Heartworm Myths and How to Protect Your Pets
All pet parents want their pets to be free of internal parasites, but there are so many opinions and heartworm myths on the Internet that it can be downright impossible to know what’s best for their pet.
When it comes to heartworm disease, you want to make sure that the information you are basing your decisions on is thoroughly vetted. In the interest of protecting you and your pet from internal parasites, here’s a list of the most common heartworm myths, heartworm risks, and heartworm testing and prevention methods. Take these into consideration so you can be armed with the heartworm facts you need to make the best healthcare decisions for your pet.
Know Heartworm Facts vs. Myths
(1) I don’t need to give pet prescription heartworm medicine because we don’t have heartworms in our area. While it is true that the risk of heartworm disease is higher in some places than others, if you live anywhere in the United States, your pet is at risk. The historical belief that some areas are heartworm-free can no longer be trusted, especially with widespread interstate movement of animals spreading the disease and causing local pandemics. After Hurricane Katrina, dogs were rescued from New Orleans and trucked to foster homes all over the country, taking heartworm disease with them into areas that had not been previously exposed. All it takes is one dog with heartworm disease to put all other dogs and cats in the neighborhood, or at the dog park, veterinary hospital, groomer and boarding facility at risk.
While you can’t know the heartworm status of every dog in your community, you can protect your own dog or cat with heartworm prevention. To get a better idea of recent heartworm testing results in your area, visit the CAPC parasite prevalence map.
(2) My pet lives indoors, so she’s not at risk. If I’ve heard this once, I’ve heard it a thousand times—It’s the most common of the heartworm myths mistaken for heartworm facts, and it makes me face-palm every time.
Yes, heartworms in dogs can only be passed by mosquitoes, and yes, mosquitoes live outside. However, you are fooling yourself if you think mosquitoes can never get inside your house and infect your pet with heartworm disease. Just the other day, I swatted a mosquito in the room that is furthest from any door in my house, and it was a chilly Colorado day in October!
If your dog ever goes outside to urinate or defecate, or if your cat sits on a patio, or basically if you have doors in your home, then your dog or cat is at risk, and needs to be protected against heartworm disease.
(3) You only need to give heartworm prevention in the summer. Mosquitoes can be active even when it is cold outside. In some areas, like Texas, the Deep South, New Mexico, Arizona, Florida and California, mosquitoes are active year-round, spreading disease like wildfire.
Heartworm prevention not only protects your pet from heartworm disease, but it also protects your pet from other internal parasites, such as hookworms and roundworms, which can be transmitted to people—particularly children. A hookworm or roundworm infestation can occur year-round. I recommend keeping your pets on year-round internal parasite control in the form of heartworm prevention to protect your human and fur family.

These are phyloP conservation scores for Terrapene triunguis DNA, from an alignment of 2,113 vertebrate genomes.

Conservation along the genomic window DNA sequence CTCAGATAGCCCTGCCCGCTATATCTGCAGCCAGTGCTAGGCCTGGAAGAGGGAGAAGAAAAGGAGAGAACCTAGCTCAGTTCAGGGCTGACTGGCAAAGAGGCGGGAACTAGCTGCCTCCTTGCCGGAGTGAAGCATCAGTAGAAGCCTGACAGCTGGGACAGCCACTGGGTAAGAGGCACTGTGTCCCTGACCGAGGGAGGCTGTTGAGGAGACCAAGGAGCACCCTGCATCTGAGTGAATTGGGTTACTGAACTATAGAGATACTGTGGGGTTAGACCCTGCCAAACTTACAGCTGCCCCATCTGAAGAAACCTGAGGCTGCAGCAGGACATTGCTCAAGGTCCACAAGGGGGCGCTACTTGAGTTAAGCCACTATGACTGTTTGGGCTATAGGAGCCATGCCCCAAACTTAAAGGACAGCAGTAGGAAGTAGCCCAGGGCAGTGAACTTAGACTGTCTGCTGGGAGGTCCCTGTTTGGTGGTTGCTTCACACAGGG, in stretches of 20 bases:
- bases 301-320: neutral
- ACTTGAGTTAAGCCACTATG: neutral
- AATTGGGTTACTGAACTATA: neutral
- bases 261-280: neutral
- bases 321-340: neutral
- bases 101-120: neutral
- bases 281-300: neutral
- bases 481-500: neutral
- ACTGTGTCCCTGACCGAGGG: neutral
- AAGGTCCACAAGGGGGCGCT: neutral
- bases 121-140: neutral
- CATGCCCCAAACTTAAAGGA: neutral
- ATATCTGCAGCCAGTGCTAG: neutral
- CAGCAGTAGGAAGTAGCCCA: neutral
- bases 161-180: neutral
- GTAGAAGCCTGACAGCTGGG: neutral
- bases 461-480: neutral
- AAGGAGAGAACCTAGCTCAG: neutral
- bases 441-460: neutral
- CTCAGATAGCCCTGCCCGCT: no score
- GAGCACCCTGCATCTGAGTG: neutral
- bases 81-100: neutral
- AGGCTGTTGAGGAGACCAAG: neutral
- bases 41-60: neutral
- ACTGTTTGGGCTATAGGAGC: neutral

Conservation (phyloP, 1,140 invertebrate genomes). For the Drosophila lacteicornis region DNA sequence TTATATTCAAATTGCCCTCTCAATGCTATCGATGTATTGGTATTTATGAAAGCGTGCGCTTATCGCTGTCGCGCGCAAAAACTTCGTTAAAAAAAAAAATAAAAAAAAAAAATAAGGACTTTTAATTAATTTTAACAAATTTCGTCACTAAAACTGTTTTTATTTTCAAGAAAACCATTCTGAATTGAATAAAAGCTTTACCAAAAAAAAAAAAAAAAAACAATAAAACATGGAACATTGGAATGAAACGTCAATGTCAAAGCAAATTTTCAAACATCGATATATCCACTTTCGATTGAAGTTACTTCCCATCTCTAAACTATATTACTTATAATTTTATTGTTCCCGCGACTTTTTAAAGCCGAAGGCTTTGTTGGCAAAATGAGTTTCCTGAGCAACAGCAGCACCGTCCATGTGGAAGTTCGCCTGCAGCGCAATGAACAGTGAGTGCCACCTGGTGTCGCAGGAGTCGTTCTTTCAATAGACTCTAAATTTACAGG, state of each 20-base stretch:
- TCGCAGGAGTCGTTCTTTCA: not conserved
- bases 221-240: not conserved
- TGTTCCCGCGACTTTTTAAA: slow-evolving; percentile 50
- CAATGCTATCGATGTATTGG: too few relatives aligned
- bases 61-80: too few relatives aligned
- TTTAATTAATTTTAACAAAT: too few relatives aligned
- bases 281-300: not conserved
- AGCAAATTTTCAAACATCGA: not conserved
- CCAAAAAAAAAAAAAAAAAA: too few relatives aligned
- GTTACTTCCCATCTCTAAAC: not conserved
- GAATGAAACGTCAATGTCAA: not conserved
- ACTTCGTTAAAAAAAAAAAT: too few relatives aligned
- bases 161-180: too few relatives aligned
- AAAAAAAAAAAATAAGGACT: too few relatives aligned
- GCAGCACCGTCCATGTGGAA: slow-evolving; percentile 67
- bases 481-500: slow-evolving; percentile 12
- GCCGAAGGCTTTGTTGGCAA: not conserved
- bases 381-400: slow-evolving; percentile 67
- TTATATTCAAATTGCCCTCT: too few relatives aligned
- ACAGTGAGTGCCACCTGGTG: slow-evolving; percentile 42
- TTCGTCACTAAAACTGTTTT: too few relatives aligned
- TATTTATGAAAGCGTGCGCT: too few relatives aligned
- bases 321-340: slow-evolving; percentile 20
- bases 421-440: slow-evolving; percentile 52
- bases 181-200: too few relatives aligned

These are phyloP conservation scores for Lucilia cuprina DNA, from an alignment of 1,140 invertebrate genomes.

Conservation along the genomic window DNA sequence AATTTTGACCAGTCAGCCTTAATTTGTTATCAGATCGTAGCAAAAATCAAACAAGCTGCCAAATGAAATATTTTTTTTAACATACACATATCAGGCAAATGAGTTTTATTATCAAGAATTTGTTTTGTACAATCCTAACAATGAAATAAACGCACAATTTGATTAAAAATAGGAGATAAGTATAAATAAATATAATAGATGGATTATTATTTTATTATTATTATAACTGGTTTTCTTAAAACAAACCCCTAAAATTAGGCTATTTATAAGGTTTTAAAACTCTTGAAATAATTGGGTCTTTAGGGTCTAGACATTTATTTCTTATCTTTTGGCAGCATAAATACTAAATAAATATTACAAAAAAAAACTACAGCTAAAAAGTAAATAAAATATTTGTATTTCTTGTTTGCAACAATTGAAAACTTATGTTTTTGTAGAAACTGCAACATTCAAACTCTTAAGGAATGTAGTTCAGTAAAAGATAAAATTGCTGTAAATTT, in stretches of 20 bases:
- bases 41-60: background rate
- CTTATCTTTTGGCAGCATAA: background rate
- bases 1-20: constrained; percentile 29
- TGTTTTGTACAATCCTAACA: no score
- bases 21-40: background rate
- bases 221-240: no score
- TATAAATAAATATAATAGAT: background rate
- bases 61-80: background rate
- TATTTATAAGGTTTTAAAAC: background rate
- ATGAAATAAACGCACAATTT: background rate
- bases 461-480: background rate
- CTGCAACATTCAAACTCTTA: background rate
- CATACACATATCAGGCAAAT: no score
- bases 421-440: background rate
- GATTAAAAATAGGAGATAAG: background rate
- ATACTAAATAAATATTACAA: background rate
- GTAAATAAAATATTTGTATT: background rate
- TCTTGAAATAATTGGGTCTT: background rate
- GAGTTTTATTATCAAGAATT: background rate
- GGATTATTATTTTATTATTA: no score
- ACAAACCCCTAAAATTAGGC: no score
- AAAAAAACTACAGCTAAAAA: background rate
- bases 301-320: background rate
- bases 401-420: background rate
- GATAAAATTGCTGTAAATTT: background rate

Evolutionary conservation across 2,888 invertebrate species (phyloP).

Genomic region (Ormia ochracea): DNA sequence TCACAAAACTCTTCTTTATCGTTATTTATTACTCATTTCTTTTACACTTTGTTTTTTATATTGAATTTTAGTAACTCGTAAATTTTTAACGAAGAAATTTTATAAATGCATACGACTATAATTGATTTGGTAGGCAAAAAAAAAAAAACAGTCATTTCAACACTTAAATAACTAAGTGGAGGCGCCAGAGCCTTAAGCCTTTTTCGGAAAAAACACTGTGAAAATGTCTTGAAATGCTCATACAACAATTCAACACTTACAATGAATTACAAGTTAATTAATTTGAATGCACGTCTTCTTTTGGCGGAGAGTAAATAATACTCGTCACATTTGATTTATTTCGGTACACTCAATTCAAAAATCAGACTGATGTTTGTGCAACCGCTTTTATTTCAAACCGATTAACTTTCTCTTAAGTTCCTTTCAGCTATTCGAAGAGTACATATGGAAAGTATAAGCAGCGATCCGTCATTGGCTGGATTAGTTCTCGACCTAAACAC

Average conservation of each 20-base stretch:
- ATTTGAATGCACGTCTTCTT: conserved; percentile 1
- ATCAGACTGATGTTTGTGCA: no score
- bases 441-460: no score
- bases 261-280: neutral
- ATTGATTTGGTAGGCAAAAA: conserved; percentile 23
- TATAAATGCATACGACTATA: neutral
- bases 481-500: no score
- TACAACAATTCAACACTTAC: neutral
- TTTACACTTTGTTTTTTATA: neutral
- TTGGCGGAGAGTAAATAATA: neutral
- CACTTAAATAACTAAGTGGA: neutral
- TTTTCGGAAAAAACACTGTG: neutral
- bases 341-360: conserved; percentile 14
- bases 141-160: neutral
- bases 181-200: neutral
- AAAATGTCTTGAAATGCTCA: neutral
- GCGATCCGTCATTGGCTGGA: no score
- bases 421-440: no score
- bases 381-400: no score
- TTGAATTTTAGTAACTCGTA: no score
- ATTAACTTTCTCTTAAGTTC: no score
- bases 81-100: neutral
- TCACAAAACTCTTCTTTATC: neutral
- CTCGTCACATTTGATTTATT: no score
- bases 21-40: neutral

(4) I keep my pet on heartworm treatment year-round, so she doesn’t need a yearly heartworm test. This is another one of the most common heartworm myths I get from clients. If you don’t know why we are testing, then it makes sense to ask. In fact, I encourage my clients to ask! The reason why we test pets for heartworm disease before dispensing the medication is because no medication is 100% effective, and there has been some incidences of heartworm populations that are resistant to medication in the southern states. We test pets to make sure the medication is effective and administered properly, and to get an idea of the heartworm status of the dog population in a given area.
Some heartworm tests have the added benefit of testing for tick-borne diseases, such as Lyme and Anaplasmosis. This is important information, because if a dog comes up positive for exposure to ticks that carry Lyme, then there is a high likelihood that humans have been exposed as well (dogs tend to go where their people go). The heartworm testing provides veterinarians with critical information needed to not only protect canine and feline populations, but human health as well.
Some veterinary offices will only require testing every other year if the client is consistent about giving heartworm medication every month. If you consistently keep your pet on heartworm prevention, ask your veterinarian about testing every other year, unless you live in an area that’s at risk for resistant heartworms.
(5) Cats don’t get heartworm disease. False! Cats can get heartworm disease just like dogs. Worse, cats are more likely to have a cardiac event with heartworm disease because their hearts are so small. It is a problem of volume—if a large dog has one heartworm living in his right atrium, then you may not notice any heartworm symptoms. If a cat has a single heartworm, it is a much bigger problem, because there is no room in the chambers of a small feline heart for a foot-long worm. Cats are not a normal host for heartworms, and heartworms in cats often don’t survive long enough to become adults, however, even immature or dead worms can cause real cardiac or respiratory problems in cats in the form of a disease called heartworm-associated respiratory disease. If the worms die, they can cause irreversible inflammatory damage to the heart and lungs, predisposing the cat to asthma. The other challenge with cats is that we have no good way to treat them once they are infected, making prevention the only way to protect a cat from developing often fatal heartworm disease.